Rather than unnecessarily pushing officers into harm’s way in some circumstances, there may be opportunities to slow those situations down, bring more resources to the scene, and utilize sound decision-making that is designed to keep officers safe, while also protecting the public. Through de-escalation, effective tactics, and appropriate equipment, officers can prevent situations from ever reaching the point where anyone’s life is in danger and where officers have little choice but to use deadly force
One section of the report, upon first reading, almost seemed as though it referenced the killing of the Dallas sniper with a police robot, even though the document was published months before. “'We need to draw a line in the sand. We can’t wait around forever.' These expressions are sometimes heard in policing following a controversial officer-involved shooting.” Often, though, according to PERF, waiting a suspect out is precisely the best option.

Such an approach, whether or not it produces superior outcomes, flies against generations of law enforcement training and culture. Predicted PERF:
Implementing this new approach will involve changing police culture as
well as policies, tactics, training, and equipment. It will mean the following: (bold in original)
  • Telling our police officers that sometimes it’s best to tactically reposition themselves in order to isolate and contain a person, and not to “draw a line in the sand.”
  • That it’s often preferable to take as much time as needed to safely resolve an incident, and not feel compelled to force a quick (and potentially dangerous) resolution, in order to get back on the radio and race to the next call.
  • That engaging a subject in calm and constructive conversation and asking open-ended questions are usually more productive than barking the same commands again and again, and that it’s usually best if one officer is designated to communicate with a mentally ill person.
  • That intervening with a fellow officer who seems on the verge of using excessive force is best for everyone involved.
  • And it means matching performance evaluation systems and officer rewards with the actual goals of the department. If officers are told that it is often preferable to slow a situation down, they should not be evaluated solely according to how many calls for service they handle and how quickly. Officers traditionally receive awards for accomplishments such as taking a violent armed criminal off the street. Moving forward, officers should also be recognized for efforts such as talking a suicidal person into safety and life-altering mental health care. The Los Angeles Police Department, for example, recently created a Preservation of Life Medal to acknowledge officers who save lives by showing restraint and finding safe alternatives to the use of deadly force.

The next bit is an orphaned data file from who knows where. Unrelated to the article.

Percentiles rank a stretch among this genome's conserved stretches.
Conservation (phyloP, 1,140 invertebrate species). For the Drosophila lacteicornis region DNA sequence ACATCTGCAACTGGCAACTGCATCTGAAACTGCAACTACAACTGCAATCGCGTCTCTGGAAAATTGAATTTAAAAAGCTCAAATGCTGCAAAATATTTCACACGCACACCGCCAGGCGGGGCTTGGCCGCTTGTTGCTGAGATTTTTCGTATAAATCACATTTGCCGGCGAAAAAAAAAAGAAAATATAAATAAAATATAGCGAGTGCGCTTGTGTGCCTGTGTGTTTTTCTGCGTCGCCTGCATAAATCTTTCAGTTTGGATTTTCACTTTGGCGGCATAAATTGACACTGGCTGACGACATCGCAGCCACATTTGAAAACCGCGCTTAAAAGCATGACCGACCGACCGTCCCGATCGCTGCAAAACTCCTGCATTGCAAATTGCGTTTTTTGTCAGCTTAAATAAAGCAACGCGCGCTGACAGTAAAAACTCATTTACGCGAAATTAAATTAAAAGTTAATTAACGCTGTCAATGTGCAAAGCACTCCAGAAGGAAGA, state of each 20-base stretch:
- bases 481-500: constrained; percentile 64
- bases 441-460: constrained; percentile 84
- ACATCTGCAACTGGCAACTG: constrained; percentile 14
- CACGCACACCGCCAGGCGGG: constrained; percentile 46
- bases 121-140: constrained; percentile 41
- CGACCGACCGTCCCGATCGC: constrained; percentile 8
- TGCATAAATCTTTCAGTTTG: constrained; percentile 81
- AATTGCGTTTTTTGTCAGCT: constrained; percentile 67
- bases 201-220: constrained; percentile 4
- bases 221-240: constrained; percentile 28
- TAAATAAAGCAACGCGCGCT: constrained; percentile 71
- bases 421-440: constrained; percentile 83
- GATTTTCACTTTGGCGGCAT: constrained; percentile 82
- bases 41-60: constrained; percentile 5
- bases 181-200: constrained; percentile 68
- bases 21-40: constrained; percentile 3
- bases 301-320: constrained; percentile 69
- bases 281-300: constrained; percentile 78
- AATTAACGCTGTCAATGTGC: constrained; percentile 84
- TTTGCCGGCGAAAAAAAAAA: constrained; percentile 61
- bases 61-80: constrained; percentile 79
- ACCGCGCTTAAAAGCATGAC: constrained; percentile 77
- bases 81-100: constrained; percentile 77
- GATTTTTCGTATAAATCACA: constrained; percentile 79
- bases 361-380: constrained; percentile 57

Among the "guiding principles" PERF hopes agencies will adopt, here are a few highlights:
  • Make protecting the sanctity of human life officers' primary mission and goal in departmental policies.
  • Use of force training should go beyond SCOTUS decisions like Graham v. Connor to give suspects greater protection. (They quoted our pal Vanita Gupta declaring there's a mismatch between community expectations and legal requirements on police shootings.)
  • Focus more on proportionality in use-of-force policies and training.
  • Adopt deescalation as a formal agency policy.
  • Create a "duty to intervene" when an officer witnesses another officer engaging in excessive force.
  • Respect the sanctity of human life by promptly rendering first aid.
  • Prohibit deadly force against people posing only a danger to themselves.
  • Replace the 21-foot rule with training on "distance, cover and time." 
  • Train on deescalation, less lethal force options. (They noted Dallas is creating "less lethal teams" made up of SWAT members trained in nonlethal methods and tactics.)
  • An ineffective TASER deployment "does not mean that officers should automatically move to their firearms."
  • Promote greater use of "personal protection shields" in hazardous situations, especially involving weapons besides firearms.
  • Better training for 911 operators and dispatchers.
  • Educate the families of people with mental illness on communicating with call takers.
Related: See a discussion of suggested use of force policy changes from Campaign Zero.


Anonymous said...

More training for LE probably cannot hurt. Additionally, training can go more than one way and can start for the general public in public schools and/or again when first obtaining a state issued identification card or driver license. The training can encompass "interacting with educators, judges, police officers, TSA, librarians, hospital staff, social services and others in a respectful/professional manner."

The term "unarmed" is often misleading because the "arms" possess hands that can make fists to punch/hit as well as the "hands" possess fingers that can choke or gouge causing injury or death. "Compliance" generally (not always) eliminates the need to use force.

Gritsforbreakfast said...

@1:16, that's a silly red herring. The government is responsible for training its employees, especially those wielding lethal force. And most agencies are training them wrong, encouraging escalation up a use-of-force continuum instead of deescalation. By contrast, giving the public generalized obedience training in the schools urging "compliance" to any and all authority figures would be unneeded, unwise, and antidemocratic.

Finally, "armed" is not only not misleading, to pretend it is so is Orwellian.

Anonymous said...

Grits - I'd venture to say that if YOU had to arrest a combative or drunk special forces solider or Dwayne Johnson that you'd be more inclined to understand the difference between academia and the real world. Most officers have no idea of the capabilities/intent of those they encounter, especially the non-compliant individuals. So "unarmed" is dangerous.

I'm for more training for LE, including deescalation. However the fact of the matter is - the tone of most LE encounters is set by those encountered. Get stopped for a traffic violation or encountered in a burglary prone area late at night; either generally comply and you're on your way OR act a fool/escalate and see where your tone takes you.

Gritsforbreakfast said...